India opener Shikhar Dhawan seems to have struggled to recollect Ashton Turner’s name during the post-match press conference in Mohali on Sunday. Turner bagged the Man of the Match award after slamming a 43-ball 84 in the fourth ODI between India and Australia.Turner earned an Australia call-up after impressing in recently-concluded Big Bash League season for Perth Scorchers. The 26-year-old, playing only his second ODI, hit six sixes and five boundaries to help Australia achieve their highest-ever successful of 359 chase in ODIs.Turner left the Mohali crowd stunned and India captain, Virat Kohli frustrated when he sent the hosts’ best death bowlers in Jasprit Bumrah and Bhuvneshwar Kumar to the cleaners. Turner also smashed left-arm spinner Kuldeep Yadav to pull off a remarkable escape act.It was Shikhar Dhawan’s return-to-form century that went in vain as India failed to defend a 350-plus score for the first time in their ODI history.Dhawan lauded Turner’s effort, saying “that guy” took the game away from india in Mohali. The India opener also rued the dew that made it difficult for the India bowlers, especially the wrist-spinners to grip the ball.”He’s a new player but we knew that – he already (played). Of course, ‘that guy’ played a really good knock and took the game away from us,” Dhawan told the media in Mohali.”But if there wasn’t any dew it wouldn’t be possible to play those shots. Because of the dew those things just got away from us. Credit goes to him that he played a great knock.”advertisement’Ash who? That guy leaves India reeling’Cricket Australia’s official website cricket.com.au had a good laugh at Dhawan’s expense. “Ash who? ‘That guy’ leaves India reeling,” reads the headline of one of their news stories.Meanwhile, Dhawan shed light on how he had been dealing with criticism over his form (or the lack of it) in the recent past. The left-hander roared back to form and silenced his critics, hitting a fluent 143 in the Mohali ODI.”I perform best when I am calm. There’s no point in cribbing or being sad,” Dhawan said.”When I feel hurt, I move on quickly. And I don’t really know what people are writing. I make sure that I am in a positive frame of mind and keep doing my process,” he added.Also Read | I perform best when I am calm, don’t read newspapers: Shikhar DhawanAlso Read | Unfair to compare Rishabh Pant with MS Dhoni: Dhawan after Mohali defeat to AustraliaAlso See:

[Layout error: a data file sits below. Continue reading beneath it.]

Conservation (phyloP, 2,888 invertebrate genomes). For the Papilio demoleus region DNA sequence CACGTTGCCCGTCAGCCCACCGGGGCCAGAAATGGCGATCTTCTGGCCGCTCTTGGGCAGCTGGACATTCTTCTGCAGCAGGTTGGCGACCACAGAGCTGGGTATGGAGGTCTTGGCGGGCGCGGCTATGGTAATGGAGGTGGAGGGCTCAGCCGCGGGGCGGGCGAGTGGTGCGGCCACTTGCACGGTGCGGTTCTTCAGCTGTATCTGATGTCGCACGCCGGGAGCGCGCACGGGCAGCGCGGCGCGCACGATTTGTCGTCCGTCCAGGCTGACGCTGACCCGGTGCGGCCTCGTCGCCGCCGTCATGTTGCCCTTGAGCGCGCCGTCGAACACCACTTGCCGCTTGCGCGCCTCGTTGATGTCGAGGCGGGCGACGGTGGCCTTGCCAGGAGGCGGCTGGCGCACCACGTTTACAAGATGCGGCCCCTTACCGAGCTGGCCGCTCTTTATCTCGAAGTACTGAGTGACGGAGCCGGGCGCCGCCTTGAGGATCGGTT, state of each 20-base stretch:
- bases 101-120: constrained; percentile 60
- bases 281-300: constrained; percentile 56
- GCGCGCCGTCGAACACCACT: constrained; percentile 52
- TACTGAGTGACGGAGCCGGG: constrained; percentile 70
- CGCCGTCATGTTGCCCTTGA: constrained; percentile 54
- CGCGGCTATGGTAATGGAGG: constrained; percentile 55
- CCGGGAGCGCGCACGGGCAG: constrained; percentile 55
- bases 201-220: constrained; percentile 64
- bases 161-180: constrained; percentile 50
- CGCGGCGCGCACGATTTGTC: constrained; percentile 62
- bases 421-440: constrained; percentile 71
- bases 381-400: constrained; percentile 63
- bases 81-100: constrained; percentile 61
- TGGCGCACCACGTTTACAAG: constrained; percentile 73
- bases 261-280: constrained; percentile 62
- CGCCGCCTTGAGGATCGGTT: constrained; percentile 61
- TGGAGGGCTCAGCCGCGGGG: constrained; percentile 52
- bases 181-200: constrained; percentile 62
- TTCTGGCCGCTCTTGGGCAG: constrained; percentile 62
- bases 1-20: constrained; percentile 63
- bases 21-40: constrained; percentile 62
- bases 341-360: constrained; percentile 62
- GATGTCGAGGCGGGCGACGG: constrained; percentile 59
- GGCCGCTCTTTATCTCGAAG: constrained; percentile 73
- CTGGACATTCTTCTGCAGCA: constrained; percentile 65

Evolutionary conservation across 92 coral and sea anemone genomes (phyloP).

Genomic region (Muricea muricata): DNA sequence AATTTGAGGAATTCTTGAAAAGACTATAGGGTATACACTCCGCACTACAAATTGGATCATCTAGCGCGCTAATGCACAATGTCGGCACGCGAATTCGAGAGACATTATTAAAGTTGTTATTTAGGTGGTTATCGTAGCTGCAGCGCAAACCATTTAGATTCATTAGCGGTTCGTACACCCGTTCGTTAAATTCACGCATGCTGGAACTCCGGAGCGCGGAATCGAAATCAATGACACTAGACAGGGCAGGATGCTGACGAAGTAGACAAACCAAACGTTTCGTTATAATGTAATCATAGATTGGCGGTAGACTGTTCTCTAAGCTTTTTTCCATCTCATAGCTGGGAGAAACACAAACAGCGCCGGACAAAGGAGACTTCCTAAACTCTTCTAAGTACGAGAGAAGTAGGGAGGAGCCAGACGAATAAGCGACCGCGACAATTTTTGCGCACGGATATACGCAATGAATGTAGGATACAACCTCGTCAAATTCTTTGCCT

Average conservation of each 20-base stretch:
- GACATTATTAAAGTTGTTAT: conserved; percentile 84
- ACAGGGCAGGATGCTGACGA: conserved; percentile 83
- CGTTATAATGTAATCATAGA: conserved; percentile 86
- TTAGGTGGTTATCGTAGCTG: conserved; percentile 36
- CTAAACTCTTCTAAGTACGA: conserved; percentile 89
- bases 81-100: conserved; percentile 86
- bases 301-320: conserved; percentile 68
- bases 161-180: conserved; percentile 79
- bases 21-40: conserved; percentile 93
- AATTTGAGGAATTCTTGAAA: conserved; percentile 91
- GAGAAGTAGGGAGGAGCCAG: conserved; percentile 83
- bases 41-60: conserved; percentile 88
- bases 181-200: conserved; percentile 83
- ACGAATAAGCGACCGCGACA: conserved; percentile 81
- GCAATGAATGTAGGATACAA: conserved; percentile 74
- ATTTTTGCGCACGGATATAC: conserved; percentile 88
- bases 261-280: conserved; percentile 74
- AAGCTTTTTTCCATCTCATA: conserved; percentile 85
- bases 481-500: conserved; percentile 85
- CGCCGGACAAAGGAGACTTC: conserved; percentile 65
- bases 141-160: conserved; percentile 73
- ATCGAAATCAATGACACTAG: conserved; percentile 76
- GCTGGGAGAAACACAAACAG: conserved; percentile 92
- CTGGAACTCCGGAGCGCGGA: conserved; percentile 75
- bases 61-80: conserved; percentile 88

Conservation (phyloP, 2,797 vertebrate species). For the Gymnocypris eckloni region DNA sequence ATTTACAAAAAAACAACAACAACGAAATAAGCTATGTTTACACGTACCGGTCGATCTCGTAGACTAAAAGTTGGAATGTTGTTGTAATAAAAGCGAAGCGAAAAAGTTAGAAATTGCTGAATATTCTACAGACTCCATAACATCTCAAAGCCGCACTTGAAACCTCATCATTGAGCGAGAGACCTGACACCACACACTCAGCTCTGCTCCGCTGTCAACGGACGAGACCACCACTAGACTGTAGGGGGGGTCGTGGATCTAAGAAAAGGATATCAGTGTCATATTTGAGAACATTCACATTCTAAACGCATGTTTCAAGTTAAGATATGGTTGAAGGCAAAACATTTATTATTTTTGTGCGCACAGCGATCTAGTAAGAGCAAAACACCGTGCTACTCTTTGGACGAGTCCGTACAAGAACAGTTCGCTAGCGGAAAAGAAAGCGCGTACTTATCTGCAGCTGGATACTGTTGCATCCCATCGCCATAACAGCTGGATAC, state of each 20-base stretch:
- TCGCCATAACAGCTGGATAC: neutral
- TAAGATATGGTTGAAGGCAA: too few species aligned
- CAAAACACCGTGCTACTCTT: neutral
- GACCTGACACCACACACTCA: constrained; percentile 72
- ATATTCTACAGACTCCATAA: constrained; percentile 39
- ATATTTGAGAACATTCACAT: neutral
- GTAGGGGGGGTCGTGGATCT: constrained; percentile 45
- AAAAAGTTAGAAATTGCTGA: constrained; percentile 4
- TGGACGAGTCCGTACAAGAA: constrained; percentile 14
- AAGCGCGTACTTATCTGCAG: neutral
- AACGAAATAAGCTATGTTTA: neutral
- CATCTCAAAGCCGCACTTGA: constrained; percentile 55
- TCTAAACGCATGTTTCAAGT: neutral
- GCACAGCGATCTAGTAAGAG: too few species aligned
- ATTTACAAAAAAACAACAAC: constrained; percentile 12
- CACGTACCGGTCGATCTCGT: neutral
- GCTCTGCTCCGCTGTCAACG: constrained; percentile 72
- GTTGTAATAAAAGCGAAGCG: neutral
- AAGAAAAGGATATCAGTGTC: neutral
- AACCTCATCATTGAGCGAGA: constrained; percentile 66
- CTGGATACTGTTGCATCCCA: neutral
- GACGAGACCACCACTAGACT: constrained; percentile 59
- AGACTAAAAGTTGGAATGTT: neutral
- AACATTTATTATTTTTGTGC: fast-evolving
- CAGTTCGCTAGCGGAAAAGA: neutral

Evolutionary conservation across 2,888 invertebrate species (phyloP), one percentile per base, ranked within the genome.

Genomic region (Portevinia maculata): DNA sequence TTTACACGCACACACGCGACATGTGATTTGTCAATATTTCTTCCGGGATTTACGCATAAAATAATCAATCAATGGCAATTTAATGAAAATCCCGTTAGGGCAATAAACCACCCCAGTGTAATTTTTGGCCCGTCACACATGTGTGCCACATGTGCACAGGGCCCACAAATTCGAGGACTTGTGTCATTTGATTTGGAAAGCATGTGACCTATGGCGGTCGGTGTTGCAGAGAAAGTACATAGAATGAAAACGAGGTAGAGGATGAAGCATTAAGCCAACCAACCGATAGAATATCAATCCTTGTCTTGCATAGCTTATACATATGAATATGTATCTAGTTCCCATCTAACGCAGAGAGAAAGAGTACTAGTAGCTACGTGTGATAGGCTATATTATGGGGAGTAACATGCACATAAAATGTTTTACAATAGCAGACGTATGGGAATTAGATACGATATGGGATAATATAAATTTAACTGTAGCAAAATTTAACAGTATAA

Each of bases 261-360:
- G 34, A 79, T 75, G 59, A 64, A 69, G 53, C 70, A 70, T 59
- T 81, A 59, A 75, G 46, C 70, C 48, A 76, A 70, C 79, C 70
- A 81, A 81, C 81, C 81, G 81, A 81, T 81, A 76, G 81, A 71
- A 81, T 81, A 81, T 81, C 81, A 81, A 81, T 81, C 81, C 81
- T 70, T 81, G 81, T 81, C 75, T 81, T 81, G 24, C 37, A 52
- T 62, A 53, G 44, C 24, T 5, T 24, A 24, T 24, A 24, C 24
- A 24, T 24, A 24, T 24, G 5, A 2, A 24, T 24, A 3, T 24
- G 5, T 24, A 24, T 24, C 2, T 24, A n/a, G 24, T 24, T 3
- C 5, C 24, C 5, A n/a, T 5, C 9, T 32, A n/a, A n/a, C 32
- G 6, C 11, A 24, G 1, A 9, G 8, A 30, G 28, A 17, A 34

Mike Gundy is the most important (and best) coach in Oklahoma State football (and maybe sports) history. The football part is at least indisputable. So I’m always interested to see what he has to say about program building.Obviously Boone Pickens’ money goes a long way whether you’re in Corvallis, Stillwater or Gainesville. Cash is paramount to building programs. But the one thing I’ve noticed Gundy mention over and over again is continuity. I have this theory about why Gundy hired Mike Yurcich a few years ago, and it has nothing to do with LEGOs.Gundy hired Yurcich, I think, because he wanted to get somebody who would be around for at least five years (I have written about this before). He rolled the dice on an unknown because he knew he could train him (because Yurcich is clearly intelligent) and knew that OSU would still feel big time to Yurcich in a way it didn’t to Holgorsen or Monken after a year or two.Gundy all but said this in the preseason.“Mike has come a long way,” said Gundy. “The reason that we brought Coach Yurcich to Oklahoma State is because we felt he was a young, upcoming, innovative coach and I had been very fortunate as a head coach to have that style of a coach with Larry Fedora and Dana Holgersen and Todd Monken, guys that are innovative and strong-willed and can make a decision and Mike’s fallen into that category.”And he even wants to stay!Then Gundy affirmed it in his weekly radio show this week and mentioned why continuity is important (recruiting — duh).””We have a plan, and we adjust it each year based on where the strengths are talent-wise on both sides of the ball, but the overall terminology, the structure in offensive meetings with the coaches, not only scheme-wise but also in recruiting, stays the same,” Gundy. “In preseason, when I had my meetings, those took considerably less time because everybody had already been with me for a year.You get the feeling he wanted to follow this up with a praise Him from whom all blessings flow.“I don’t have to go over all of that stuff before they get it, so that’s less time they spend in there listening to me and they can go in there and do something constructive. When you have two or three new guys on the staff, you have to go over everything to make sure it’s done right exactly the way you want it. It just takes time to bring those guys along.”The self-deprecation is compelling, and the point resounding: Oklahoma State (and any school) is good when its coaches are good, are all on the same page and have been there a long time. Gundy has that right now, and OSU is rolling. While you’re here, we’d like you to consider subscribing to Pistols Firing and becoming a PFB+ member. It’s a big ask from us to you, but it also comes with a load of benefits like ad-free browsing (ads stink!), access to our premium room in The Chamber and monthly giveaways.The other thing it does is help stabilize our business into the future. As it turns out, sending folks on the road to cover games and provide 24/7 Pokes coverage like the excellent article you just read costs money. Because of our subscribers, we’ve been able to improve our work and provide the best OSU news and community anywhere online. Help us keep that up.